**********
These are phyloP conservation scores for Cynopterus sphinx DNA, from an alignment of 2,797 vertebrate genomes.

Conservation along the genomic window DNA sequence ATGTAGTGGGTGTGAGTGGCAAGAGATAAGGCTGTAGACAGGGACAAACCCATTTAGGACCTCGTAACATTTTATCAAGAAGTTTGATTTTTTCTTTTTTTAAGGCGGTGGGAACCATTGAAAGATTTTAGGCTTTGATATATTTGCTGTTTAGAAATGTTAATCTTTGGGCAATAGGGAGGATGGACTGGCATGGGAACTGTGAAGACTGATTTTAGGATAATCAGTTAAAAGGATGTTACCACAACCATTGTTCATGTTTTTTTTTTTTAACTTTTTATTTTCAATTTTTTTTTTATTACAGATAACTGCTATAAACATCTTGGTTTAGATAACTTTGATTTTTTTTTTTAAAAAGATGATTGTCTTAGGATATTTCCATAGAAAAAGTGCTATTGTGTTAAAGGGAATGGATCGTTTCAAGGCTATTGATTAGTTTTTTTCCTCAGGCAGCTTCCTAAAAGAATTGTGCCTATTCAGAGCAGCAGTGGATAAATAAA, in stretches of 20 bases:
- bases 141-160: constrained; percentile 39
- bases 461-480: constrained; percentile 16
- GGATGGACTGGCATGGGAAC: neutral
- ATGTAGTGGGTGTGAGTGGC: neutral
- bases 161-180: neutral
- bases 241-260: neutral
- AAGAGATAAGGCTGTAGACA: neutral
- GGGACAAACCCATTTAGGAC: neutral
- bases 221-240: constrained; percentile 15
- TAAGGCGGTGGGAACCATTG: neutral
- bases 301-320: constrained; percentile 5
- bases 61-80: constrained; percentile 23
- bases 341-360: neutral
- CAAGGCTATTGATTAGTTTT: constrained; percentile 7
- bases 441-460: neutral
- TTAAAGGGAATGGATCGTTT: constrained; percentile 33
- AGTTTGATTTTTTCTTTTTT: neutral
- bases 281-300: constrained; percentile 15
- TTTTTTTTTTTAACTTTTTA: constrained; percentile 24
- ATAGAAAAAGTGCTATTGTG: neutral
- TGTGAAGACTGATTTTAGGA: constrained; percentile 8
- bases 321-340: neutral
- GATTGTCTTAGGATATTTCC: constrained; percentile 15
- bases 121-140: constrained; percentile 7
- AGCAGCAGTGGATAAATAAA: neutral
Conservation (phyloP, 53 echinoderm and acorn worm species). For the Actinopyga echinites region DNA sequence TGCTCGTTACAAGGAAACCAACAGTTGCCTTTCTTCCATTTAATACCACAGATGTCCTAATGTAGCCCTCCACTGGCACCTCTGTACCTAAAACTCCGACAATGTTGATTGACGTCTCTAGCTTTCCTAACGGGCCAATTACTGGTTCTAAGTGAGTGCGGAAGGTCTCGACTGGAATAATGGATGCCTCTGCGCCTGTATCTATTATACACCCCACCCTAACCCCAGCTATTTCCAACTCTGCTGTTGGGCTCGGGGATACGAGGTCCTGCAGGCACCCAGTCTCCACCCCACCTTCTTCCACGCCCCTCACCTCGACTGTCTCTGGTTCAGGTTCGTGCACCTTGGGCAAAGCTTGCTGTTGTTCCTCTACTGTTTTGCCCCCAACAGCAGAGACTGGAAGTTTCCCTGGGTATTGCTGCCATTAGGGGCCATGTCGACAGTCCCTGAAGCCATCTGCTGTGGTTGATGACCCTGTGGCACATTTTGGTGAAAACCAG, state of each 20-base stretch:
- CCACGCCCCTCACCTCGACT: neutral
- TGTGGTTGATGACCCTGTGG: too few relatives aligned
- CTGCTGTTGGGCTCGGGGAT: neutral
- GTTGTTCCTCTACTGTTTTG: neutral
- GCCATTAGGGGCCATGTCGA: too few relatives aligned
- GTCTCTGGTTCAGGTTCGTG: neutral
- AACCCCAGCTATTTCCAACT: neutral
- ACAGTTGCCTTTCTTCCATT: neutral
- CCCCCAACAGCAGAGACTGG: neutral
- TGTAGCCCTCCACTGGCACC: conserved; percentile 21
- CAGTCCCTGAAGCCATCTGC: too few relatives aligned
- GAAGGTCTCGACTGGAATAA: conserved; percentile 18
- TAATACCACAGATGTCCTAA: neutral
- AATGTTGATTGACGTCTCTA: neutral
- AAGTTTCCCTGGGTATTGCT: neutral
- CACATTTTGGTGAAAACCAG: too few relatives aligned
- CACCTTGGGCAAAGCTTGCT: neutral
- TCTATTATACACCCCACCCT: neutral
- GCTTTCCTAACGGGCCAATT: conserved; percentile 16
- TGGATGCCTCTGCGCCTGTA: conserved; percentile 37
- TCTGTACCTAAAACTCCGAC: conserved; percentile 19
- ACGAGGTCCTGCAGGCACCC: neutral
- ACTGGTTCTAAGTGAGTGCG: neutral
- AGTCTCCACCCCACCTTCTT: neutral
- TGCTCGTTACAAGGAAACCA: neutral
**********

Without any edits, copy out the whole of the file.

These are phyloP conservation scores for Cynopterus sphinx DNA, from an alignment of 2,797 vertebrate genomes.

Conservation along the genomic window DNA sequence ATGTAGTGGGTGTGAGTGGCAAGAGATAAGGCTGTAGACAGGGACAAACCCATTTAGGACCTCGTAACATTTTATCAAGAAGTTTGATTTTTTCTTTTTTTAAGGCGGTGGGAACCATTGAAAGATTTTAGGCTTTGATATATTTGCTGTTTAGAAATGTTAATCTTTGGGCAATAGGGAGGATGGACTGGCATGGGAACTGTGAAGACTGATTTTAGGATAATCAGTTAAAAGGATGTTACCACAACCATTGTTCATGTTTTTTTTTTTTAACTTTTTATTTTCAATTTTTTTTTTATTACAGATAACTGCTATAAACATCTTGGTTTAGATAACTTTGATTTTTTTTTTTAAAAAGATGATTGTCTTAGGATATTTCCATAGAAAAAGTGCTATTGTGTTAAAGGGAATGGATCGTTTCAAGGCTATTGATTAGTTTTTTTCCTCAGGCAGCTTCCTAAAAGAATTGTGCCTATTCAGAGCAGCAGTGGATAAATAAA, in stretches of 20 bases:
- bases 141-160: constrained; percentile 39
- bases 461-480: constrained; percentile 16
- GGATGGACTGGCATGGGAAC: neutral
- ATGTAGTGGGTGTGAGTGGC: neutral
- bases 161-180: neutral
- bases 241-260: neutral
- AAGAGATAAGGCTGTAGACA: neutral
- GGGACAAACCCATTTAGGAC: neutral
- bases 221-240: constrained; percentile 15
- TAAGGCGGTGGGAACCATTG: neutral
- bases 301-320: constrained; percentile 5
- bases 61-80: constrained; percentile 23
- bases 341-360: neutral
- CAAGGCTATTGATTAGTTTT: constrained; percentile 7
- bases 441-460: neutral
- TTAAAGGGAATGGATCGTTT: constrained; percentile 33
- AGTTTGATTTTTTCTTTTTT: neutral
- bases 281-300: constrained; percentile 15
- TTTTTTTTTTTAACTTTTTA: constrained; percentile 24
- ATAGAAAAAGTGCTATTGTG: neutral
- TGTGAAGACTGATTTTAGGA: constrained; percentile 8
- bases 321-340: neutral
- GATTGTCTTAGGATATTTCC: constrained; percentile 15
- bases 121-140: constrained; percentile 7
- AGCAGCAGTGGATAAATAAA: neutral
Conservation (phyloP, 53 echinoderm and acorn worm species). For the Actinopyga echinites region DNA sequence TGCTCGTTACAAGGAAACCAACAGTTGCCTTTCTTCCATTTAATACCACAGATGTCCTAATGTAGCCCTCCACTGGCACCTCTGTACCTAAAACTCCGACAATGTTGATTGACGTCTCTAGCTTTCCTAACGGGCCAATTACTGGTTCTAAGTGAGTGCGGAAGGTCTCGACTGGAATAATGGATGCCTCTGCGCCTGTATCTATTATACACCCCACCCTAACCCCAGCTATTTCCAACTCTGCTGTTGGGCTCGGGGATACGAGGTCCTGCAGGCACCCAGTCTCCACCCCACCTTCTTCCACGCCCCTCACCTCGACTGTCTCTGGTTCAGGTTCGTGCACCTTGGGCAAAGCTTGCTGTTGTTCCTCTACTGTTTTGCCCCCAACAGCAGAGACTGGAAGTTTCCCTGGGTATTGCTGCCATTAGGGGCCATGTCGACAGTCCCTGAAGCCATCTGCTGTGGTTGATGACCCTGTGGCACATTTTGGTGAAAACCAG, state of each 20-base stretch:
- CCACGCCCCTCACCTCGACT: neutral
- TGTGGTTGATGACCCTGTGG: too few relatives aligned
- CTGCTGTTGGGCTCGGGGAT: neutral
- GTTGTTCCTCTACTGTTTTG: neutral
- GCCATTAGGGGCCATGTCGA: too few relatives aligned
- GTCTCTGGTTCAGGTTCGTG: neutral
- AACCCCAGCTATTTCCAACT: neutral
- ACAGTTGCCTTTCTTCCATT: neutral
- CCCCCAACAGCAGAGACTGG: neutral
- TGTAGCCCTCCACTGGCACC: conserved; percentile 21
- CAGTCCCTGAAGCCATCTGC: too few relatives aligned
- GAAGGTCTCGACTGGAATAA: conserved; percentile 18
- TAATACCACAGATGTCCTAA: neutral
- AATGTTGATTGACGTCTCTA: neutral
- AAGTTTCCCTGGGTATTGCT: neutral
- CACATTTTGGTGAAAACCAG: too few relatives aligned
- CACCTTGGGCAAAGCTTGCT: neutral
- TCTATTATACACCCCACCCT: neutral
- GCTTTCCTAACGGGCCAATT: conserved; percentile 16
- TGGATGCCTCTGCGCCTGTA: conserved; percentile 37
- TCTGTACCTAAAACTCCGAC: conserved; percentile 19
- ACGAGGTCCTGCAGGCACCC: neutral
- ACTGGTTCTAAGTGAGTGCG: neutral
- AGTCTCCACCCCACCTTCTT: neutral
- TGCTCGTTACAAGGAAACCA: neutral